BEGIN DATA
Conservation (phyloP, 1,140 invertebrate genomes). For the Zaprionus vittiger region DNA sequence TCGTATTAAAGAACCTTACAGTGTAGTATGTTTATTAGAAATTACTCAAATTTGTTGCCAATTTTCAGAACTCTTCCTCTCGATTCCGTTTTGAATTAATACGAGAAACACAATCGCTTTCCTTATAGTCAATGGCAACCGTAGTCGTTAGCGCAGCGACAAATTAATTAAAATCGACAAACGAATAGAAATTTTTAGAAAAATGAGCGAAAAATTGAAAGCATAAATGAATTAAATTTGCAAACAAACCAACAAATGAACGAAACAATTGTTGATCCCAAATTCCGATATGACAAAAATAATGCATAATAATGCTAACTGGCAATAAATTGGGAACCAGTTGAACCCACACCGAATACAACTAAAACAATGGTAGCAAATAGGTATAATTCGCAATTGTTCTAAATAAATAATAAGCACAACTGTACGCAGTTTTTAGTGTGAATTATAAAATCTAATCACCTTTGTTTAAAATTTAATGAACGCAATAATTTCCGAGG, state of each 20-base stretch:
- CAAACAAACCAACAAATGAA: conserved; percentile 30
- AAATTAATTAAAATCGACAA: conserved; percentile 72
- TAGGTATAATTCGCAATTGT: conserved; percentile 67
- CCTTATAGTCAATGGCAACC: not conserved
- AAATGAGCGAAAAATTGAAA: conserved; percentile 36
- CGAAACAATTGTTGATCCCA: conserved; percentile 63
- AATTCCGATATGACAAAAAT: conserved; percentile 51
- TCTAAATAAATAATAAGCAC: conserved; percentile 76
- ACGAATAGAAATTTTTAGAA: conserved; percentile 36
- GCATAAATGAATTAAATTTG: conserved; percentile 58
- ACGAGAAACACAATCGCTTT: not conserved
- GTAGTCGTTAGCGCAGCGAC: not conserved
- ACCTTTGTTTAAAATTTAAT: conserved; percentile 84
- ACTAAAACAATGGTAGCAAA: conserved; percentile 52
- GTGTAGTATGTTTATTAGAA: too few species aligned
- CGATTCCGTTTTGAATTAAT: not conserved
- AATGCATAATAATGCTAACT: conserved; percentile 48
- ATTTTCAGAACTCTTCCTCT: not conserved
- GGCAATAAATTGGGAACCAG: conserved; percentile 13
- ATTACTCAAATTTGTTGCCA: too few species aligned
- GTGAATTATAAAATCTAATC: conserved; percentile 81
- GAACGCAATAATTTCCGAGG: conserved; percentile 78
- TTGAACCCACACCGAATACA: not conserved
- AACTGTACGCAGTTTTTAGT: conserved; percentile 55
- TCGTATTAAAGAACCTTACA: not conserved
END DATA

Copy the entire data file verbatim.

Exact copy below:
Conservation (phyloP, 1,140 invertebrate genomes). For the Zaprionus vittiger region DNA sequence TCGTATTAAAGAACCTTACAGTGTAGTATGTTTATTAGAAATTACTCAAATTTGTTGCCAATTTTCAGAACTCTTCCTCTCGATTCCGTTTTGAATTAATACGAGAAACACAATCGCTTTCCTTATAGTCAATGGCAACCGTAGTCGTTAGCGCAGCGACAAATTAATTAAAATCGACAAACGAATAGAAATTTTTAGAAAAATGAGCGAAAAATTGAAAGCATAAATGAATTAAATTTGCAAACAAACCAACAAATGAACGAAACAATTGTTGATCCCAAATTCCGATATGACAAAAATAATGCATAATAATGCTAACTGGCAATAAATTGGGAACCAGTTGAACCCACACCGAATACAACTAAAACAATGGTAGCAAATAGGTATAATTCGCAATTGTTCTAAATAAATAATAAGCACAACTGTACGCAGTTTTTAGTGTGAATTATAAAATCTAATCACCTTTGTTTAAAATTTAATGAACGCAATAATTTCCGAGG, state of each 20-base stretch:
- CAAACAAACCAACAAATGAA: conserved; percentile 30
- AAATTAATTAAAATCGACAA: conserved; percentile 72
- TAGGTATAATTCGCAATTGT: conserved; percentile 67
- CCTTATAGTCAATGGCAACC: not conserved
- AAATGAGCGAAAAATTGAAA: conserved; percentile 36
- CGAAACAATTGTTGATCCCA: conserved; percentile 63
- AATTCCGATATGACAAAAAT: conserved; percentile 51
- TCTAAATAAATAATAAGCAC: conserved; percentile 76
- ACGAATAGAAATTTTTAGAA: conserved; percentile 36
- GCATAAATGAATTAAATTTG: conserved; percentile 58
- ACGAGAAACACAATCGCTTT: not conserved
- GTAGTCGTTAGCGCAGCGAC: not conserved
- ACCTTTGTTTAAAATTTAAT: conserved; percentile 84
- ACTAAAACAATGGTAGCAAA: conserved; percentile 52
- GTGTAGTATGTTTATTAGAA: too few species aligned
- CGATTCCGTTTTGAATTAAT: not conserved
- AATGCATAATAATGCTAACT: conserved; percentile 48
- ATTTTCAGAACTCTTCCTCT: not conserved
- GGCAATAAATTGGGAACCAG: conserved; percentile 13
- ATTACTCAAATTTGTTGCCA: too few species aligned
- GTGAATTATAAAATCTAATC: conserved; percentile 81
- GAACGCAATAATTTCCGAGG: conserved; percentile 78
- TTGAACCCACACCGAATACA: not conserved
- AACTGTACGCAGTTTTTAGT: conserved; percentile 55
- TCGTATTAAAGAACCTTACA: not conserved